When Queer Art Isn’t Fit for Singapore’s General Public Consumption
Top image: Benjamin Tan / RICE File Photo

Singapore isn’t as openly homophobic as it used to be. But the touchiness over queer art in public spaces—and our officials’ aversion to the topic—shows we still have some ways to go before we can truly say “Singapore accepts the LGBTQ+ community”.

The clashes between TODAY and the National Arts Council (NAC) over what the latter’s CEO did or didn’t say about LGBTQ+ art, as well as the flagging of a queer (but otherwise inoffensive) song in a public music festival’s setlist are some of the more recent evidence. 

More of us—especially millennials and Gen Zers—accept queer people. Outright homophobia is frowned upon, cancellable even. Yet most of our political leaders (across both aisles) have intentionally avoided explicit support of the LGBTQ+ community. 

In 2019, Workers’ Party leader Pritam Singh rejected the labelling of his party’s MPs as anti-gay or pro-gay, saying: “We will seek to find common ground if there is common ground. If not, we will have to give each other the space to express our own deeply held beliefs and values, without prejudice and without prejudicing another’s right to express their views”.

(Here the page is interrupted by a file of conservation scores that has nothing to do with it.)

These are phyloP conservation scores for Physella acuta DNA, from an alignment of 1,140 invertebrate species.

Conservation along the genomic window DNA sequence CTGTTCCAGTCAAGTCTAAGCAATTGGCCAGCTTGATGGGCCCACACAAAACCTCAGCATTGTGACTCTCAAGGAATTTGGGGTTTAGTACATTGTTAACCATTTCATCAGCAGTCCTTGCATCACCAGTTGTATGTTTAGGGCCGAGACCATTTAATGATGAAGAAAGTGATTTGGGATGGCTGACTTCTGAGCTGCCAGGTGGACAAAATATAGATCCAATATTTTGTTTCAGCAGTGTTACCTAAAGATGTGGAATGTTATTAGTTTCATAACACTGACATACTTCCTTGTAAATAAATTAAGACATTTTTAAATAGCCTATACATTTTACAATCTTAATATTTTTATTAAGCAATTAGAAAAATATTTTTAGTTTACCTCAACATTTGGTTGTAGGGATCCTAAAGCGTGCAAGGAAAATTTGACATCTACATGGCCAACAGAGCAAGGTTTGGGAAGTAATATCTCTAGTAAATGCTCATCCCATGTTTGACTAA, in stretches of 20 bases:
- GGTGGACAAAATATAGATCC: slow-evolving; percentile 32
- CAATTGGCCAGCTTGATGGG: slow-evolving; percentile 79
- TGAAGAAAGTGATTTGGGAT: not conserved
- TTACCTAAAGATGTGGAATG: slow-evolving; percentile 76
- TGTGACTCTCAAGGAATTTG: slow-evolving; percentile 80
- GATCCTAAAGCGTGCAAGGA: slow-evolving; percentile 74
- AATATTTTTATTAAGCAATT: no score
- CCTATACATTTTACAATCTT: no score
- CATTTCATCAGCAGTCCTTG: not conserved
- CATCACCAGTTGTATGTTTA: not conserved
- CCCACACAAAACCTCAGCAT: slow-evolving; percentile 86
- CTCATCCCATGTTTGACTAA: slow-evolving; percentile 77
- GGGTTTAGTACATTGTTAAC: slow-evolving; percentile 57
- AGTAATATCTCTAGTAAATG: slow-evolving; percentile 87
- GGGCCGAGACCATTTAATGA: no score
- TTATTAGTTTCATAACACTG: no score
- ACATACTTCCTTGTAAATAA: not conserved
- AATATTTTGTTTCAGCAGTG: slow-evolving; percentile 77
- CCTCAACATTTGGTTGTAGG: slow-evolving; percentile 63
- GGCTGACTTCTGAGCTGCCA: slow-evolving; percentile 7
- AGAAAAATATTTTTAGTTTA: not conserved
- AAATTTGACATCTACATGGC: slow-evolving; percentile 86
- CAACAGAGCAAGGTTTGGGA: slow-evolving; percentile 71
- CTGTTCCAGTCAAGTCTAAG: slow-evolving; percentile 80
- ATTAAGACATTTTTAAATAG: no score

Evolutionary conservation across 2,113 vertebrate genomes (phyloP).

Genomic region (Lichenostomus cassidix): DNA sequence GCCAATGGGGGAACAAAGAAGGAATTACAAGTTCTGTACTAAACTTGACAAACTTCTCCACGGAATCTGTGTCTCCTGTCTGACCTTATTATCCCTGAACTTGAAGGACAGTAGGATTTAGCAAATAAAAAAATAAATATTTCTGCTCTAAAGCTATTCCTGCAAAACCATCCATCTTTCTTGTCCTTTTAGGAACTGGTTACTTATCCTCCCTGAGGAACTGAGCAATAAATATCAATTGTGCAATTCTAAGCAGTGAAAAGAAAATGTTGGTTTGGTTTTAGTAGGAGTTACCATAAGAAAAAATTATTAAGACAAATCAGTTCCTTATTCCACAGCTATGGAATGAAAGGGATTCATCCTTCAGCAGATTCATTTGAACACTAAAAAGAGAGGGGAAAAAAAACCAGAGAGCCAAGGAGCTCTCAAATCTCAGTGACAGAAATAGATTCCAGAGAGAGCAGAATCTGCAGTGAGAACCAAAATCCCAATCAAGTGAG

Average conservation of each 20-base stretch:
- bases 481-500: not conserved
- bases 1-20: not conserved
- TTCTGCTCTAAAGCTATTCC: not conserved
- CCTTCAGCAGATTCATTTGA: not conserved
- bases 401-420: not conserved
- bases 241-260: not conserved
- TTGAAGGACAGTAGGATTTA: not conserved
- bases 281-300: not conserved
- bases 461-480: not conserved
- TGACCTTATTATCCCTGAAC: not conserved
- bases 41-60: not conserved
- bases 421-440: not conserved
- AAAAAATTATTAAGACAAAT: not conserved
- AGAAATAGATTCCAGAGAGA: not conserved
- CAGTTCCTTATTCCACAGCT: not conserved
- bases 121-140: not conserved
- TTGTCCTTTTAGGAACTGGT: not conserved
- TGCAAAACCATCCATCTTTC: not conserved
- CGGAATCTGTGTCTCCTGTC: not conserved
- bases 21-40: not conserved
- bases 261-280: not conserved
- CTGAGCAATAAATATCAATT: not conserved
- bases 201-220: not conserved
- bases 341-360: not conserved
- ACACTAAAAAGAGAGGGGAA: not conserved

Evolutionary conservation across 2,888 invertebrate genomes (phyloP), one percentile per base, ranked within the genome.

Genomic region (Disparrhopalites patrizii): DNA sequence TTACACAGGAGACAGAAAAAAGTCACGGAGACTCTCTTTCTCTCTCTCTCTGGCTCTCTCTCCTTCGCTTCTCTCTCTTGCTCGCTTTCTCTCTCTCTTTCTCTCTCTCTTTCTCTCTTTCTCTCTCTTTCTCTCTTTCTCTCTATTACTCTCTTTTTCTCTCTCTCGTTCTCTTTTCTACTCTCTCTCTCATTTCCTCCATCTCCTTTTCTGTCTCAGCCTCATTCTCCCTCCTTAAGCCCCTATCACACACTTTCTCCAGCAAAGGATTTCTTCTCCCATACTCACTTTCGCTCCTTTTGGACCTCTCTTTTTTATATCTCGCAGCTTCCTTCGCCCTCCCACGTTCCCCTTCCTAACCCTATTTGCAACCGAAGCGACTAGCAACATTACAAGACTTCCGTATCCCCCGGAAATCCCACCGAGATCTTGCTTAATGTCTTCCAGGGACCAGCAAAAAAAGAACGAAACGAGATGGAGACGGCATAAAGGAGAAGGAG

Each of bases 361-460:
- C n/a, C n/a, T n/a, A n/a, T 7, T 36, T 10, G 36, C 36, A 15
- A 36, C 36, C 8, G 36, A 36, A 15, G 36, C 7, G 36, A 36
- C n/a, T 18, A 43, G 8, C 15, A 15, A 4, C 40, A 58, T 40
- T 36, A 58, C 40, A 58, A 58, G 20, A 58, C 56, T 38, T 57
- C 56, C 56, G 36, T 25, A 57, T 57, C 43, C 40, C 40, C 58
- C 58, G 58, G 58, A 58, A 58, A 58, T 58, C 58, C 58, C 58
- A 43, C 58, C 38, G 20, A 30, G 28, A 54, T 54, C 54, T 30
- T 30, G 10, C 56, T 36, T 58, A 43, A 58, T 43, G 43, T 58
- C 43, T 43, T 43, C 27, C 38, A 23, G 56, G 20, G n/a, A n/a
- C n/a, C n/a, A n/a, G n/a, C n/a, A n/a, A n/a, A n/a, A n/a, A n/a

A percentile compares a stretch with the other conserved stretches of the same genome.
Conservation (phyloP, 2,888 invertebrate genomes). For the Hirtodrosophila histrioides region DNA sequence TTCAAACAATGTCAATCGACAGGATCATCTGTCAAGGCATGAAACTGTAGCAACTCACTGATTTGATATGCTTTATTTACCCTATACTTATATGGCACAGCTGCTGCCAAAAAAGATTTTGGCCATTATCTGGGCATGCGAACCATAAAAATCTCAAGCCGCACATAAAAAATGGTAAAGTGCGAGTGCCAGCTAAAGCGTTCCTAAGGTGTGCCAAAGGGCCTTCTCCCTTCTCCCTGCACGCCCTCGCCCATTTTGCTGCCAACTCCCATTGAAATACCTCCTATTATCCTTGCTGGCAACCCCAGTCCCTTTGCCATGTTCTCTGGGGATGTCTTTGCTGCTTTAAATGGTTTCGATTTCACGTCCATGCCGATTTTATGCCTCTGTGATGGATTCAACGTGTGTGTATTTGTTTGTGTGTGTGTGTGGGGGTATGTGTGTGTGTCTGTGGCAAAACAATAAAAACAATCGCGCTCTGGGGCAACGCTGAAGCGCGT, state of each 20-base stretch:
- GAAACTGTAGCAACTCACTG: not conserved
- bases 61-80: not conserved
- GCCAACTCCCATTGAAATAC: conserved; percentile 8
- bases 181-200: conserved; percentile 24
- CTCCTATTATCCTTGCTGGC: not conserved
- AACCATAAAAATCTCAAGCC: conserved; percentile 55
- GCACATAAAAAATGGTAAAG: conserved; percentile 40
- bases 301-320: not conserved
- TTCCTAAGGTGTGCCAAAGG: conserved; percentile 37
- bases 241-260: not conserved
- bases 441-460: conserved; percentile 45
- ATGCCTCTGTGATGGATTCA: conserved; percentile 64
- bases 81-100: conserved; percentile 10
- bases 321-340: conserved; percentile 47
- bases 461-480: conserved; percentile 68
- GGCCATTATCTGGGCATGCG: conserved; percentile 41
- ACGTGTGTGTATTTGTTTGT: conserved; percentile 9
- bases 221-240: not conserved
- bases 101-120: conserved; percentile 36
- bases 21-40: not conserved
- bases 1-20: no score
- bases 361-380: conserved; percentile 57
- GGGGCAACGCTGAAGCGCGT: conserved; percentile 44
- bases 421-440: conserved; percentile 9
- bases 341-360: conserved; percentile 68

Even after 377A’s repeal in 2022, the disinclination towards normalising LGBTQ+ acceptance remains clear. Celebrations were short-lived when the government announced an intended amendment to the constitution: To protect “family values”, Article 156 of the Constitution gave Parliament the power to define marriage as one between a man and a woman.

As a society, we seem betwixt and between—an ambiguous state of affairs where we preach respect for all and diversity but still uphold traditional (read: heteronormative) family values. But from recent affairs, we’re reminded yet again where the authorities stand on the issue. 

Singapore queer art lgbtq
Image: Tey Liang Jin / RICE File Photo

Still Taboo

We need to look no further than certain recent events to see that many of us—too many, I’d say—are still deeply uncomfortable with the mere mention of LGBTQ+ issues. 

Take the kerfuffle that ensued when a TODAY journalist approached National Arts Council (NAC) CEO Low Eng Teong on the sidelines of an arts event at Gillman Barracks.